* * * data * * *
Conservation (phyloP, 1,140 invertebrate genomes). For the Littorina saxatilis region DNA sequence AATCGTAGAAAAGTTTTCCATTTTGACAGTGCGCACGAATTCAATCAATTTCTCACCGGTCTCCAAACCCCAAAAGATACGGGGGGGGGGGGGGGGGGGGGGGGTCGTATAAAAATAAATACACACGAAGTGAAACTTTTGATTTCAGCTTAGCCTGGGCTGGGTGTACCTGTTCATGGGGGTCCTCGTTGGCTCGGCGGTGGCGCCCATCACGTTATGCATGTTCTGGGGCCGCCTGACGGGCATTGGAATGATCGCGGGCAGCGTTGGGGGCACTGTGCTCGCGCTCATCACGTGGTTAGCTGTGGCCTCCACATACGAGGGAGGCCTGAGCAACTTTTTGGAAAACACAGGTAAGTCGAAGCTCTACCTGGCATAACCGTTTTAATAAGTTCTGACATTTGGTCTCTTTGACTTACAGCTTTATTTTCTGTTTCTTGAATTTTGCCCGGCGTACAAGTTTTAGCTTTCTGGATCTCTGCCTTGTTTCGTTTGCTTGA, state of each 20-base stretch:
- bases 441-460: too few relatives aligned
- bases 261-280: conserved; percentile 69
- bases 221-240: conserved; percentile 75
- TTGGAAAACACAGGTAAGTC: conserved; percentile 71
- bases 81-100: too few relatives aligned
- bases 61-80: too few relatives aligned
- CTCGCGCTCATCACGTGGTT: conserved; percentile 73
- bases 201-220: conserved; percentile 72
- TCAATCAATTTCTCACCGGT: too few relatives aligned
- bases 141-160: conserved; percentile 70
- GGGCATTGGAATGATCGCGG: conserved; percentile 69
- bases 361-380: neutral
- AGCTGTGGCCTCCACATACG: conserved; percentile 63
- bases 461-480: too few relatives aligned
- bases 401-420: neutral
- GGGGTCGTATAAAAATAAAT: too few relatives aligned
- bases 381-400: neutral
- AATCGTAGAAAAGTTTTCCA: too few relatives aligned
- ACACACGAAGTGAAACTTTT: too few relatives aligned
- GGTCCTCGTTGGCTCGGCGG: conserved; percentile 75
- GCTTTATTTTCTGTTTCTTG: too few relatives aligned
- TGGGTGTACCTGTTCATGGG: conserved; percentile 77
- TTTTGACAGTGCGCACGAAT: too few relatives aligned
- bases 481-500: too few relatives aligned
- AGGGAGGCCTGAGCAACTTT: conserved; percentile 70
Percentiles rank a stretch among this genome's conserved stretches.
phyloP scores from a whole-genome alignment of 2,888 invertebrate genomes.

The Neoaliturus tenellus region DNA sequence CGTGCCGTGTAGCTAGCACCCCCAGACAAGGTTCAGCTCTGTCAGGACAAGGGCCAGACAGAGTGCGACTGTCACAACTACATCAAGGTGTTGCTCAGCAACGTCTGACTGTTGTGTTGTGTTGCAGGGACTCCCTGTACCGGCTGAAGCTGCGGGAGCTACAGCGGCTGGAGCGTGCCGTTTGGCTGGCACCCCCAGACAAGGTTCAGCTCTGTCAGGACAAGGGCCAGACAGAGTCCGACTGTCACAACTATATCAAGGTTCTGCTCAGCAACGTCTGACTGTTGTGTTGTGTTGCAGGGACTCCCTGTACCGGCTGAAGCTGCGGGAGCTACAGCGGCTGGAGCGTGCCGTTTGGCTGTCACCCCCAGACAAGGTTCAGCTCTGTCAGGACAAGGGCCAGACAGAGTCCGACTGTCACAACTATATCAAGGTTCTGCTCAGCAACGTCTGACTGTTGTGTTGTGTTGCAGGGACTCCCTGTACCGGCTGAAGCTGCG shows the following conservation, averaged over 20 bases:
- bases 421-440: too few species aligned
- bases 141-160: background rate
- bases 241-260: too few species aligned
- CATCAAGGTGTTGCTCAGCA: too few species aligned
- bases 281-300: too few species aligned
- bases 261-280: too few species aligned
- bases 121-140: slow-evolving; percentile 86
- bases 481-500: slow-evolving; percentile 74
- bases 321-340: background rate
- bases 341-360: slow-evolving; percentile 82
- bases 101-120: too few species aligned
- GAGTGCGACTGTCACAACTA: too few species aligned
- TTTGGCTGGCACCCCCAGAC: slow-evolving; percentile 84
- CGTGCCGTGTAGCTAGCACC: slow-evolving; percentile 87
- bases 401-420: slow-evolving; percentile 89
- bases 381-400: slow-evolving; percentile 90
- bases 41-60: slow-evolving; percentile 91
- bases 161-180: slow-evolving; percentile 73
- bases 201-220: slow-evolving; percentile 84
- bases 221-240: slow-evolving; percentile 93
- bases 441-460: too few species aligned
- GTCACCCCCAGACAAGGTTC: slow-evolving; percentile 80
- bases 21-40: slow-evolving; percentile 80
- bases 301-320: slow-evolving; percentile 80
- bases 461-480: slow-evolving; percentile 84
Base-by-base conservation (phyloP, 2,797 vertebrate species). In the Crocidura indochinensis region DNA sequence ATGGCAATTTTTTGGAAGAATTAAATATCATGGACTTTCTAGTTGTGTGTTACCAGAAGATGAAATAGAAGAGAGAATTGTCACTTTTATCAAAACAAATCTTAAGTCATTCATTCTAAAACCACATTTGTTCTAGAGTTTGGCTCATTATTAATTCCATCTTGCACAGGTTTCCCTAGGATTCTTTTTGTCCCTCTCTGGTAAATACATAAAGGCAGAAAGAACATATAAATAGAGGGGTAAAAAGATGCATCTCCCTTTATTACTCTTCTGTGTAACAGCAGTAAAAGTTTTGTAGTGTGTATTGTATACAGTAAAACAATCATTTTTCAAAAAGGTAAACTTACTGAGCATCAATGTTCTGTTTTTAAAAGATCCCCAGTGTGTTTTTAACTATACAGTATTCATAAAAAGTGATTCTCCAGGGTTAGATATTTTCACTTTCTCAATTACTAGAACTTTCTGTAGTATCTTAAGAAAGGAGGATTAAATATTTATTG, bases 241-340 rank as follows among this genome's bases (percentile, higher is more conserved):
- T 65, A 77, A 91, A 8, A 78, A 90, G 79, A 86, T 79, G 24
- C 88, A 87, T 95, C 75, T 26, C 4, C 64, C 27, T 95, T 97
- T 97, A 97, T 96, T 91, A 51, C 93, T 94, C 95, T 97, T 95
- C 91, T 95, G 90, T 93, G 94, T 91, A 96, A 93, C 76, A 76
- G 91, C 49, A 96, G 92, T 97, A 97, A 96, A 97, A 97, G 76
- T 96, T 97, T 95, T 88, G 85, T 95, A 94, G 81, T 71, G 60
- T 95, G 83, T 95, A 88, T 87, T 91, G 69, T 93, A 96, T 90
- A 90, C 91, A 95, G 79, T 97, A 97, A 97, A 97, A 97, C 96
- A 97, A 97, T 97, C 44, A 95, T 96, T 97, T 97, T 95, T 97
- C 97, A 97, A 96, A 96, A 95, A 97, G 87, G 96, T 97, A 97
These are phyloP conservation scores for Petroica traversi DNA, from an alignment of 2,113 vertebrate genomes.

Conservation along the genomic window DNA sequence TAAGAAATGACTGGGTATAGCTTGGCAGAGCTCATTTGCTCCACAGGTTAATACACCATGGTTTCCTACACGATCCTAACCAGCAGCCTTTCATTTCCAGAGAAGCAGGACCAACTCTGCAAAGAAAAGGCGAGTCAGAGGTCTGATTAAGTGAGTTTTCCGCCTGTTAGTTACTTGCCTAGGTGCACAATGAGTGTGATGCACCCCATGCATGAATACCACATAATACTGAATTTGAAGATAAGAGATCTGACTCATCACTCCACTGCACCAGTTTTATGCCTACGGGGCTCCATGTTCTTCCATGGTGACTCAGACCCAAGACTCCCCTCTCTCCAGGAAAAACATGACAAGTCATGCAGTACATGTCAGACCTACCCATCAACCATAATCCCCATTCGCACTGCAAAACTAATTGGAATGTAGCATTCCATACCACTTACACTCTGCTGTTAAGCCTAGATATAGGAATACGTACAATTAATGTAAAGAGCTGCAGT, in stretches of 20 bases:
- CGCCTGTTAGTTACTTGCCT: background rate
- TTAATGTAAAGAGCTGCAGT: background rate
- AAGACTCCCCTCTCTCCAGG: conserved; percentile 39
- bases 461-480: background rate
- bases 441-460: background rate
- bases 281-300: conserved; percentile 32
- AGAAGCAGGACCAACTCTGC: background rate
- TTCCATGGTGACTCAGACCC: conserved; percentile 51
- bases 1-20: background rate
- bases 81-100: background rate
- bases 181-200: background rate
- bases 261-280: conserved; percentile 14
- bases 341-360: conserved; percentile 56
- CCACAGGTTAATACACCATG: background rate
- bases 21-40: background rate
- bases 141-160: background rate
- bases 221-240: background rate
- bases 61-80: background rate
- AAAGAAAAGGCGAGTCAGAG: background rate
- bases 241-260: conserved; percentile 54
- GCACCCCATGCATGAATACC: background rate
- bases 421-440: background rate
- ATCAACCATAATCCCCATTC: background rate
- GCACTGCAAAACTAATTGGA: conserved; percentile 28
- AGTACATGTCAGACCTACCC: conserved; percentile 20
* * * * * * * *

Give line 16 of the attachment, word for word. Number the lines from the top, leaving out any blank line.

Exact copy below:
- bases 401-420: neutral